Teacher feedback

We use a variety of measurements to evaluate the impact of our projects, and I particularly enjoy mining the data to contextualize them. For example, the data from our Peruvian ecourse specialization in Innovative Pedagogy shows that there is no correlation between passing grades and teachers in rural or urban schools, internet connectivity, or time spent online. What that means is that we structured our ecourse in a way that removes internet access as a barrier to success. More than one rural teacher even told us in the exit survey: “for the first time rural teachers are treated as equals to urban teachers.”
But over the last few weeks, when handing out the specialization certifications to teachers, the most moving impact data hasn’t been the specs from our database, nor the measurements gathered throughout the implementation of the project. It has been to sit and talk with the teachers who participated in the course, and hear their stories of how a specific strategy opened up a debate in the classroom; or how including a certain prompt pulled students into the lesson in a way they had never seen before. I am used to and appreciate the “thank you’s”, but with the ecourse project I’ve noticed that the gratitude is much more specific. Instead of a general “thanks for the help” it is more focused on academic outcomes in the classroom: “when I used this strategy, this happened”.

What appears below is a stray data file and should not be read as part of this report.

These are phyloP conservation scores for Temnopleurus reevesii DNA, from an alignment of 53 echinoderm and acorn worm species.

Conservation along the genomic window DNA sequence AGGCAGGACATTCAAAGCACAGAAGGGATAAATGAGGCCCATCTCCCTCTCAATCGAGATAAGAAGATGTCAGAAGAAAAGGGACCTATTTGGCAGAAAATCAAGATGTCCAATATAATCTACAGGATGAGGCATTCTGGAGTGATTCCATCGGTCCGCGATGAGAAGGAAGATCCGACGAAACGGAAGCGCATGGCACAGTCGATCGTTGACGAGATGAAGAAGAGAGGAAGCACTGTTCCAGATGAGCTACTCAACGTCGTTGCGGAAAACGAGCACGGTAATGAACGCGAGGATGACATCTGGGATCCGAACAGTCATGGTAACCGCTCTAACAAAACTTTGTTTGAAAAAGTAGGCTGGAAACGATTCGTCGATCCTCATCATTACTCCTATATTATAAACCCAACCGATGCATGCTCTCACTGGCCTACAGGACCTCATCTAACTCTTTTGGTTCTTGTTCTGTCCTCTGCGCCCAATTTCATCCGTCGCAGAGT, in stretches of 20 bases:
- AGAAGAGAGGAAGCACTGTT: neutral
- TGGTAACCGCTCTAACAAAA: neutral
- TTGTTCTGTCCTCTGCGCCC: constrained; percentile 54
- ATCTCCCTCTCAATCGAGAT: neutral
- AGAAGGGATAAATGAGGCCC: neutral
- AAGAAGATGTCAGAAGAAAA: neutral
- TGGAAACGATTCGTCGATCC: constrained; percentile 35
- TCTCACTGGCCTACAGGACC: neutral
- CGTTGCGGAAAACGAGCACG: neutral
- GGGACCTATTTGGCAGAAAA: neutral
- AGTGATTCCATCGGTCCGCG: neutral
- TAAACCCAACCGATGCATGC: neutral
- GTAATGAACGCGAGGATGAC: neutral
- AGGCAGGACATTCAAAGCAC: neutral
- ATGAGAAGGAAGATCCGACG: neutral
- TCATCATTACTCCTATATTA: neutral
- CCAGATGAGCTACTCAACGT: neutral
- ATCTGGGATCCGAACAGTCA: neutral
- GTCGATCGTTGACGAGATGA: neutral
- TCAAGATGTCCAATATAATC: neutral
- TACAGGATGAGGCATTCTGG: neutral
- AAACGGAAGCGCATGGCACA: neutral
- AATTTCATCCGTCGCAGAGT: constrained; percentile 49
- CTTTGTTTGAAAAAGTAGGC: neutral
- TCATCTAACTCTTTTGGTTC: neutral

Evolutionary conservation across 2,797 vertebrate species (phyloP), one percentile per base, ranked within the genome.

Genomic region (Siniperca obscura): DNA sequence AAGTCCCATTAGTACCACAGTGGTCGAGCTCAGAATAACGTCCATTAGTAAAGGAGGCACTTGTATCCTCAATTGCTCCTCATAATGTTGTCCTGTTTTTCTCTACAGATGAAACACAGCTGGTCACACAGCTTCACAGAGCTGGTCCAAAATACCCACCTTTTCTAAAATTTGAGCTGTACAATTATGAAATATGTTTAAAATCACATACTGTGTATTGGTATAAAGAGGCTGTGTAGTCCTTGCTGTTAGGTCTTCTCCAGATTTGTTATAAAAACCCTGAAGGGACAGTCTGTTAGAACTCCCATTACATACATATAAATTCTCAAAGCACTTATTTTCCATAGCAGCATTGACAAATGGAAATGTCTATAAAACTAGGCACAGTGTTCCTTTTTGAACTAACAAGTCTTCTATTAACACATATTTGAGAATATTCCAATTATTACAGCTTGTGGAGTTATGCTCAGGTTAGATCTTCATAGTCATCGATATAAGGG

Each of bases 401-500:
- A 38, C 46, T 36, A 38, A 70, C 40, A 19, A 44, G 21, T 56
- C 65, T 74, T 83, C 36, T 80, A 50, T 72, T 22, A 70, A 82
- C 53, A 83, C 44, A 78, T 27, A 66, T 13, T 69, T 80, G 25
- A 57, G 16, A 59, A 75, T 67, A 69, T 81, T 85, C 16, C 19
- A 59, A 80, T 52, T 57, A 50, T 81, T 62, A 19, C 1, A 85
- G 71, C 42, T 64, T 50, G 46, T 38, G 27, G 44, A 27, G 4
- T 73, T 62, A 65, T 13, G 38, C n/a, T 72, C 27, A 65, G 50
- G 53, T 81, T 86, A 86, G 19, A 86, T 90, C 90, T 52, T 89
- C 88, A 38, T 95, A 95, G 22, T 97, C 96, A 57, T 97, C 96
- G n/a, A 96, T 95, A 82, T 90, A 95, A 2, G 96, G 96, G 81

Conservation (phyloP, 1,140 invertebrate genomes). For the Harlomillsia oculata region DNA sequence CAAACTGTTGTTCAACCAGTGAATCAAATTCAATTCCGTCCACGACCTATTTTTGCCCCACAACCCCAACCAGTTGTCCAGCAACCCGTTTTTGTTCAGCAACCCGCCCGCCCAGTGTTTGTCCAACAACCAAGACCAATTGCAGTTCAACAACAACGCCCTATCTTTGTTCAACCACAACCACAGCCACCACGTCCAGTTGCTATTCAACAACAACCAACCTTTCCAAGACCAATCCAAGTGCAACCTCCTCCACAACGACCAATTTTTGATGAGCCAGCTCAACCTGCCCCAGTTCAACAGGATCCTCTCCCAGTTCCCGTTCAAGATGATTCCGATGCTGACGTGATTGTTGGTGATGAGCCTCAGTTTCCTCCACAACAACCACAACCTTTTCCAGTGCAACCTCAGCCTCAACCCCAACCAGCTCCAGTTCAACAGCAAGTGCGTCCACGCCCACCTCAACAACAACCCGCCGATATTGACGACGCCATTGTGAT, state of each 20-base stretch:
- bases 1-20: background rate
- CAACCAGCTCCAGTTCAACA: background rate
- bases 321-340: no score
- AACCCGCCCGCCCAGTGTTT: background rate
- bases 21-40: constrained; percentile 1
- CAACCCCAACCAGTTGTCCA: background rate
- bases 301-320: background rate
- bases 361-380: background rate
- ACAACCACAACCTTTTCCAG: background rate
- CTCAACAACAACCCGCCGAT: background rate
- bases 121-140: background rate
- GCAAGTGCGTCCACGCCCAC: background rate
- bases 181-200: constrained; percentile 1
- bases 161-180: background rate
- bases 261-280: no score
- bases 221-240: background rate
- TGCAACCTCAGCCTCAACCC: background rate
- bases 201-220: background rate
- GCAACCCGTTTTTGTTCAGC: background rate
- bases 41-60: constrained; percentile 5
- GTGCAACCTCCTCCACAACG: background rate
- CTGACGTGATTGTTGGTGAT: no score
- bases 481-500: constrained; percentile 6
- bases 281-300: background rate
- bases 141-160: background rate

This year, in response to demand from teachers and administrators, we will continue our accredited Specialization in Innovative Pedagogy (now run by the regional educational authorities and assisted by Alma), but will also offer a second specialization in Leadership in Innovative Pedagogy in which the certified teachers can continue to implement change in their schools, communities, and educational networks with all the different stakeholders involved in the educational community (students, parents, teachers, administrators, etc.)
We are at a point in our work where Alma needs to step back and let the teachers and administrators run with and recreate the training programs we offered. Through the meetings and conversations I’ve had over the last few weeks, I am optimistic that there are plenty of educators who are eager to take on the challenge.

Ian McGroarty
Executive Director
Alma Children’s Education Foundation